“Ma, I don’t feel so good,” said Batya as she walked through the door, threw her backpack on the floor, shrugged out of her coat and stomped up the stairs to her bedroom.
“Hey, pick up your stuff!” I called after her, but all I heard was the sound of her door closing. Poor Batya. She’d been exhausted ever since starting high school two months before. The transition from elementary school to the more intense academic atmosphere of ninth grade had been hard for my eldest child. For the past two months she’d been going to sleep late, spending countless hours studying and cramming for tests, and waking up early in the morning. No wonder she was tired.
I picked up Batya’s backpack with a sigh and turned back to the meatballs I was forming. My two little girls were coloring at the kitchen table, my toddler was making a giant convoy out of Matchbox cars, and the rest of the children were alternately kvetching about homework and searching for food in the pantry. The next hour was spent dealing with one mini-crisis after another, Batya’s headache forgotten.
It was only much later, after the little ones had finally eaten supper and I was rewarming the food for the second shift, that I remembered Batya. I traipsed upstairs to check on her and found her fast asleep. When she woke up around nine o’clock her forehead was on fire. I gave her two Motrin, washed down with a glass of water, and tried to tempt her with supper, but she only picked at it. Fifteen minutes later she was ready to go back to bed. She hadn’t even looked at her homework or contemplated studying for the two tests and one quiz she had the next day. This was highly atypical.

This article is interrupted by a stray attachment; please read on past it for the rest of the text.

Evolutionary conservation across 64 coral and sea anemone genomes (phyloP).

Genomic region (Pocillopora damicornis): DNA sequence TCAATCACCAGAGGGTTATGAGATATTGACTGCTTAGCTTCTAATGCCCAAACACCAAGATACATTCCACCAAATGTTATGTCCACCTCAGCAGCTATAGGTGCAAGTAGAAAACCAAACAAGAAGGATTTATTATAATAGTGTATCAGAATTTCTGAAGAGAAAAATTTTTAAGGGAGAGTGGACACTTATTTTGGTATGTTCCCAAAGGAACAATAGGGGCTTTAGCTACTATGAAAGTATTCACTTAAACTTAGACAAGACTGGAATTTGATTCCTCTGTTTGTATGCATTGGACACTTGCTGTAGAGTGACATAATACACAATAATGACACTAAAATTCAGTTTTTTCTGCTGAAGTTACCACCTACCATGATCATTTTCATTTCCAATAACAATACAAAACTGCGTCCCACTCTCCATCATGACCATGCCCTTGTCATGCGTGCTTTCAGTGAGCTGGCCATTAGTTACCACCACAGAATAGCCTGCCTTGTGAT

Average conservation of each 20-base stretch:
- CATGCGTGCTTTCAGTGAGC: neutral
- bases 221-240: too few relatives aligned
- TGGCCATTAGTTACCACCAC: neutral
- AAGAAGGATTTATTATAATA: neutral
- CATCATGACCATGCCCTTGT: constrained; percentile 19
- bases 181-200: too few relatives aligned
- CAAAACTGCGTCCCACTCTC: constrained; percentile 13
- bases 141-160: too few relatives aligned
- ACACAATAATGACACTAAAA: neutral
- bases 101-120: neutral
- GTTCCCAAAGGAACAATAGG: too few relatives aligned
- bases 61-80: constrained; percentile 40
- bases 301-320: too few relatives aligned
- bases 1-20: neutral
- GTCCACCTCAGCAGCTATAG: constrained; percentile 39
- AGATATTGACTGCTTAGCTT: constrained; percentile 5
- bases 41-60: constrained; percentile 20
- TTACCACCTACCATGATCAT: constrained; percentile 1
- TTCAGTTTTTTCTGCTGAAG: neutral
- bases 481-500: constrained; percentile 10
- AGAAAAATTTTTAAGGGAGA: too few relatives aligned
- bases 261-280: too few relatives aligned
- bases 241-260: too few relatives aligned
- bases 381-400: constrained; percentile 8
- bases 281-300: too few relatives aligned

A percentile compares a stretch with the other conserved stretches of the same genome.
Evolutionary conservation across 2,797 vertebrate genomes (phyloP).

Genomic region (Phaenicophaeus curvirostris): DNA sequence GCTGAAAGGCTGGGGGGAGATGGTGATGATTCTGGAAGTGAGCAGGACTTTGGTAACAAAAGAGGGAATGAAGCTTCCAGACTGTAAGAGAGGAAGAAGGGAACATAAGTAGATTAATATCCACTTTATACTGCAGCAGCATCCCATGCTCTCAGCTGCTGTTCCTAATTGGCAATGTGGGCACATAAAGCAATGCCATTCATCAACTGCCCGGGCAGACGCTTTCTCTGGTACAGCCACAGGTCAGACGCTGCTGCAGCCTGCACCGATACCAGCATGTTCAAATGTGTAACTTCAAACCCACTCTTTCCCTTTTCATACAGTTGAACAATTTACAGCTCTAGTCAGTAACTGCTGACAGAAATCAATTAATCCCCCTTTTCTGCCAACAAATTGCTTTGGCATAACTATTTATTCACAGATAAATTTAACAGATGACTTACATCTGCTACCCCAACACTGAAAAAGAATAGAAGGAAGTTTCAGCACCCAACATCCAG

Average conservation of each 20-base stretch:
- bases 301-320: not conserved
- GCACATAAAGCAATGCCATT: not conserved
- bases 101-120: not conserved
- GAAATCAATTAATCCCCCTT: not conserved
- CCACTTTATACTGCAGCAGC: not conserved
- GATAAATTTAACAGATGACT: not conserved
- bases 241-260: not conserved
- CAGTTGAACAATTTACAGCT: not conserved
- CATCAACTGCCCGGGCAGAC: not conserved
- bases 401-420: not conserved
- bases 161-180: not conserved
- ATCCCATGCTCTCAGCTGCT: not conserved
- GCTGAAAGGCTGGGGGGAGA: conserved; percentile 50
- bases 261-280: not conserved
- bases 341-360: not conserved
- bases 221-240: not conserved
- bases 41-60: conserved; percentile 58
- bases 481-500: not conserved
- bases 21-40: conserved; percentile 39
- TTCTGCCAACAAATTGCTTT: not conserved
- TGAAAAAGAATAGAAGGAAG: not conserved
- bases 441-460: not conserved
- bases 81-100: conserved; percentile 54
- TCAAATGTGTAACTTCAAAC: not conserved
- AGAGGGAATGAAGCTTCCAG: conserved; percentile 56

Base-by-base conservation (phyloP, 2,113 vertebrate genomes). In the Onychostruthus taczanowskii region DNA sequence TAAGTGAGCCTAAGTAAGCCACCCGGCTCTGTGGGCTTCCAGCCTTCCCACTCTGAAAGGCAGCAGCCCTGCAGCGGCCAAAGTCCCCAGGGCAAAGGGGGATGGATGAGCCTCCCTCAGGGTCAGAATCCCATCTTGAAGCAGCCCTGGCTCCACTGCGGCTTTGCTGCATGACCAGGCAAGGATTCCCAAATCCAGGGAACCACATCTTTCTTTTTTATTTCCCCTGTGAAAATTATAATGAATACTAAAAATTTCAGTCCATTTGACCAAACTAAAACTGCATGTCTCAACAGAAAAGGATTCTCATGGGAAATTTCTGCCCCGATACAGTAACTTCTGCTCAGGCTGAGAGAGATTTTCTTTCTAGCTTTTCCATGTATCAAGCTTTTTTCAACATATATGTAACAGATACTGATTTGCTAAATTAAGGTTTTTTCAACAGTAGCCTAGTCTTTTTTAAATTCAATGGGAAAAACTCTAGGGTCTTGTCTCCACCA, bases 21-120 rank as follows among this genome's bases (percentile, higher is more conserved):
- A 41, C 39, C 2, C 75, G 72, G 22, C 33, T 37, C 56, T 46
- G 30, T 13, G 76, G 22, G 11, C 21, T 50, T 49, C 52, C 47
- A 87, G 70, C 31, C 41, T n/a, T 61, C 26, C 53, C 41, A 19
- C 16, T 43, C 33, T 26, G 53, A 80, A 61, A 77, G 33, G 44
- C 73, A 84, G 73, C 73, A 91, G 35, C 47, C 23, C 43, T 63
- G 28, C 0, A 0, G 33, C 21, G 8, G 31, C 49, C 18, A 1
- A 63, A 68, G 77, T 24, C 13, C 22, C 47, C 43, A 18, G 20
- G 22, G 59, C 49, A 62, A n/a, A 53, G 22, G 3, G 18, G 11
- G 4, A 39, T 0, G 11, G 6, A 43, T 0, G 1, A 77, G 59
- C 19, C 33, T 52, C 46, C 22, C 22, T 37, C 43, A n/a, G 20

Batya slept fitfully during the night, waking several times to take a drink. (I’m a notoriously light sleeper and heard her every time.) In the morning her headache was back with a vengeance.
“Why don’t you take a day off?” I suggested. Batya, normally very conscientious, immediately agreed. It was then that I felt the first stirrings of unease in the pit of my stomach.
For most of the day, as I puttered around the house doing housework and throwing loads of laundry into the washer and dryer, Batya was sprawled on the couch, listless and in obvious pain. She only pecked at the deliciously greasy grilled cheese sandwich I made for her and even refused a piece of sushi, her favorite food in the world.
“I don’t know what to do about Batya,” I told my husband, Rafi, when he came home from work. “She’s not usually such a kvetch. I’m a little worried about her, but I didn’t take her to the doctor because she didn’t have any symptoms other than a headache.”